Tax-credit deadline passes, mortgage applications swoon
You didn't need to wait long for a sign of what the end of the home buyer tax credit program means: Mortgage applications by buyers fell 27 percent last week -- following a 10 percent drop the week before -- to their lowest level in 13 years.
"The data continue to suggest that the tax credit pulled sales into April at the expense of the remainder of the spring buying season," Michael Fratantoni, the Mortgage Bankers Association's vice president of research and economics, said in a statement this week.
It's been mostly downhill for new-purchase mortgage applications since 2005, as this chart shows, but the figures did spike last fall (when the credit was originally set to expire) and again more recently.
Refinance applications did rise nearly 15 percent last week as homeowners tried to take advantage of dropping mortgage rates. (Refi requests accounted for two-thirds of all applications.) The average interest rate for a 30-year fixed rate mortgage was about 4.8 percent that week.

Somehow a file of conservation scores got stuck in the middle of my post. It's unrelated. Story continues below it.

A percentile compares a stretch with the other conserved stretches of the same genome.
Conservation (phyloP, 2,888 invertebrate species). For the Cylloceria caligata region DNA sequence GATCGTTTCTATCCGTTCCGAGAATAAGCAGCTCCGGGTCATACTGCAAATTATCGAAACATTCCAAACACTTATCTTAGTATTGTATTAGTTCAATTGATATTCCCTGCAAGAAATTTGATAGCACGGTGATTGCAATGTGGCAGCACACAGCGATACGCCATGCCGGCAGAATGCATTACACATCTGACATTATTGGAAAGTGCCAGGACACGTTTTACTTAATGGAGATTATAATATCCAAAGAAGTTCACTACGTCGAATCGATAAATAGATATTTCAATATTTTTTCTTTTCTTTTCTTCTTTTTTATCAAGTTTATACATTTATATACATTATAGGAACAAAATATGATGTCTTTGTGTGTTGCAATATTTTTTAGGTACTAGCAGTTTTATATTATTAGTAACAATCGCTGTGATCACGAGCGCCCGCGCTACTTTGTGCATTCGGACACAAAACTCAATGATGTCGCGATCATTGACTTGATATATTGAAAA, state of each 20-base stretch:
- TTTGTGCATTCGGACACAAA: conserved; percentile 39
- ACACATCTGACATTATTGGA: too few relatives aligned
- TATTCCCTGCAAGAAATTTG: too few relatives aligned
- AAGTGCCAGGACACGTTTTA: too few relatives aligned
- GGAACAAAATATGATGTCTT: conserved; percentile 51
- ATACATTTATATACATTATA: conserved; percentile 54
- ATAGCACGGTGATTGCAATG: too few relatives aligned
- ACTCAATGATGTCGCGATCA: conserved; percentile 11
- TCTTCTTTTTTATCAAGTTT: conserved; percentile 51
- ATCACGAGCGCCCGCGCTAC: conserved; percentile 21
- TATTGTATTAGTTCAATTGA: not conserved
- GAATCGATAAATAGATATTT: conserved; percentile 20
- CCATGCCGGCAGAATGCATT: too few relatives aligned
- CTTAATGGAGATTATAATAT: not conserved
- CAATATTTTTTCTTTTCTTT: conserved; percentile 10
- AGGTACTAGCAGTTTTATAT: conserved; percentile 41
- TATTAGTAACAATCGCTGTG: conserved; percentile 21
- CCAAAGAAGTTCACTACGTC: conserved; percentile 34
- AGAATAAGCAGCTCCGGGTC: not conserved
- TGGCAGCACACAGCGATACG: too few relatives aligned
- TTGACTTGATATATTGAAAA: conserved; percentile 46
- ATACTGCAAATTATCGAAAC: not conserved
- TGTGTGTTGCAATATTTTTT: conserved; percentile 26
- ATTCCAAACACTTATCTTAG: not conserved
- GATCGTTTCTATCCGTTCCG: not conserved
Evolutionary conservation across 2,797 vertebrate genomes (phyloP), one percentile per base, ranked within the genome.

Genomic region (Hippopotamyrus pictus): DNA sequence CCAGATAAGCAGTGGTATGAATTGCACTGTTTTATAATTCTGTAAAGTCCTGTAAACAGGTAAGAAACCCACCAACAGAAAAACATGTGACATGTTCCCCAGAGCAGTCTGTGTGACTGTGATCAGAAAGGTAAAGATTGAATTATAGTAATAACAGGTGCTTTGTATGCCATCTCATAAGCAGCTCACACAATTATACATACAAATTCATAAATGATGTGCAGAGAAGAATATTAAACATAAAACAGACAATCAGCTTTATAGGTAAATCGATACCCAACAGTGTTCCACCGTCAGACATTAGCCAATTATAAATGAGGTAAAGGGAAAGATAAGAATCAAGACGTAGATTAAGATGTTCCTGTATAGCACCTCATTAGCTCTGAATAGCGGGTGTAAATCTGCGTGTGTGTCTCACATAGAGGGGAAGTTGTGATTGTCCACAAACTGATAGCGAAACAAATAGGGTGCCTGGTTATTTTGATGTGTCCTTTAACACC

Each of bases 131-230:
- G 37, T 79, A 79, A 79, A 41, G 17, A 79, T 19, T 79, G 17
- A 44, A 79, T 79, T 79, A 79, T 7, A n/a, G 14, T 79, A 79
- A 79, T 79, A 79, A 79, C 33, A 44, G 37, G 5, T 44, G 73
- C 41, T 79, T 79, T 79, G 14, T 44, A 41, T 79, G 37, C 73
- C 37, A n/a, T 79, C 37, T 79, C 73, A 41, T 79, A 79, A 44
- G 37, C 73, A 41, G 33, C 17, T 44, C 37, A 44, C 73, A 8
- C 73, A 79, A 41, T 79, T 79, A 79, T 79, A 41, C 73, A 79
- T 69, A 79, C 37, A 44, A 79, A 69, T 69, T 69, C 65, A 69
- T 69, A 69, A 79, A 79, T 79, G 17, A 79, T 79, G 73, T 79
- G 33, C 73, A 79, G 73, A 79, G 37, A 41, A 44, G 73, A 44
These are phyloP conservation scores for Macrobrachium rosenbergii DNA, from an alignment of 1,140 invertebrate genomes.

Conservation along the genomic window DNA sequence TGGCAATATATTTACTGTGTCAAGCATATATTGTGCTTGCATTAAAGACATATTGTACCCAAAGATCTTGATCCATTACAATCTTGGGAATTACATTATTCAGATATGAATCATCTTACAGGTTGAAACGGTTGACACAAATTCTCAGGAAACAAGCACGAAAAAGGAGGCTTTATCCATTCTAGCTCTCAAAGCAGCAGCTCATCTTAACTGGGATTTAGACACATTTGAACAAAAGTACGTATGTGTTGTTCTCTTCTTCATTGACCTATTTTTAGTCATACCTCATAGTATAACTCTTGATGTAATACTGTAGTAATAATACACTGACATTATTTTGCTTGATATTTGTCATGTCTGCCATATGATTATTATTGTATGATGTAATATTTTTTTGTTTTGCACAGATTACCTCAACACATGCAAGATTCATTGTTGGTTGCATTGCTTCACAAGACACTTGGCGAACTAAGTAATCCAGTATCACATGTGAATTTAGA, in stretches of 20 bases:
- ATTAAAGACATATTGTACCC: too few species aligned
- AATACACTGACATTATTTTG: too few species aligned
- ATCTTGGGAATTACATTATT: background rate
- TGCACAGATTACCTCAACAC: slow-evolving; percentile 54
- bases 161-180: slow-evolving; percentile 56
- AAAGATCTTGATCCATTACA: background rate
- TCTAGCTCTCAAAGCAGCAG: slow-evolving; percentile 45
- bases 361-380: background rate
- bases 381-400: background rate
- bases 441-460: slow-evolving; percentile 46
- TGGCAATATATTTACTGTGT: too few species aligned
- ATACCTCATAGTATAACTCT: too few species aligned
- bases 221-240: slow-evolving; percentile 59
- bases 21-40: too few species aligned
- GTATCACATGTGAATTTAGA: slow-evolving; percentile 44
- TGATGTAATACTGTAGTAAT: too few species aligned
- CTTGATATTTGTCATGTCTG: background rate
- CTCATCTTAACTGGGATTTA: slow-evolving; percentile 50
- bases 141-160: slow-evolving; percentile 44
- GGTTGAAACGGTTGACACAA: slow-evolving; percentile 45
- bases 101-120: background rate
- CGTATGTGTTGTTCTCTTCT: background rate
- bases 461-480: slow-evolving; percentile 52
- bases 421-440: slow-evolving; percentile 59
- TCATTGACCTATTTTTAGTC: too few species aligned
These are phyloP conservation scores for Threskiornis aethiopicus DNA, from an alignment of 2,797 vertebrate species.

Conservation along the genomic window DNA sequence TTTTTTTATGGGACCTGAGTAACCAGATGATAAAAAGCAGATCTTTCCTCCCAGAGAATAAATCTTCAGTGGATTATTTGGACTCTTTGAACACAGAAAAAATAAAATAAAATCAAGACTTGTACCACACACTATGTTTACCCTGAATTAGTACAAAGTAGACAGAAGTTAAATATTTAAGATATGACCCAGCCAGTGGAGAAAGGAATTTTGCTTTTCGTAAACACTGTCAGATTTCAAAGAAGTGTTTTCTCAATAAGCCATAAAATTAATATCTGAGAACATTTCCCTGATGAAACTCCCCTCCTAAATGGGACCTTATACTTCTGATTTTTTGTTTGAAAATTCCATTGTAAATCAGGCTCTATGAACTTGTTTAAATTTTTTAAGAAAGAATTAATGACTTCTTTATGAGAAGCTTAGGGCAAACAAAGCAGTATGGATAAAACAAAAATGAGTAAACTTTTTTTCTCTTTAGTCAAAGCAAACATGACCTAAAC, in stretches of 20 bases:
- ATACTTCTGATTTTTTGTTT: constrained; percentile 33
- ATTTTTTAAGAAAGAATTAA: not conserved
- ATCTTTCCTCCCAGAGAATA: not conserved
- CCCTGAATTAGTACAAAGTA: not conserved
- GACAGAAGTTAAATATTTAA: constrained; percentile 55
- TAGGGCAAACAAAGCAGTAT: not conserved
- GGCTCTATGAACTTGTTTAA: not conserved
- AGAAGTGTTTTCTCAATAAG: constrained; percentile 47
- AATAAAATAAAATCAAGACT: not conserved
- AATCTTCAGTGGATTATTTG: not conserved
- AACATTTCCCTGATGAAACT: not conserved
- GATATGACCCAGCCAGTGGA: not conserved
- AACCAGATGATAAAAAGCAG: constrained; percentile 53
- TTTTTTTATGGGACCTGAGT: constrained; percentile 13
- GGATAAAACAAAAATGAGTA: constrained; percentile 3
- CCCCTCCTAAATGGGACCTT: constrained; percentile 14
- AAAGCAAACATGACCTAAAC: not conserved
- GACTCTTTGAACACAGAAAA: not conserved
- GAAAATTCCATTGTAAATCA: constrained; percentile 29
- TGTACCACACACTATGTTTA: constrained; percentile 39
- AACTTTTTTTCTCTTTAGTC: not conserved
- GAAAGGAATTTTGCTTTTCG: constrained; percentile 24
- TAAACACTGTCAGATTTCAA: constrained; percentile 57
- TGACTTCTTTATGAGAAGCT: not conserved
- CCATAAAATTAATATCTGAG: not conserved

As columnist Eileen Ambrose notes, experts are thanking/blaming fears about financial instability in Greece for the low U.S. mortgage rates. Investors, seeing U.S. Treasuries as a safer bet than European debt, are parking their money there, "and the demand pushed down long-term interest rates that influence the 30-year fixed rate mortgage," Ambrose writes.
Financial publisher HSH Associates says the downward trend has continued: "After setting 2010 lows last week, mortgage rates managed another downshift this week and are once again near historic -- approximately 50-year -- lows."
Any deep thoughts to share on rates or the pipeline of future buyers?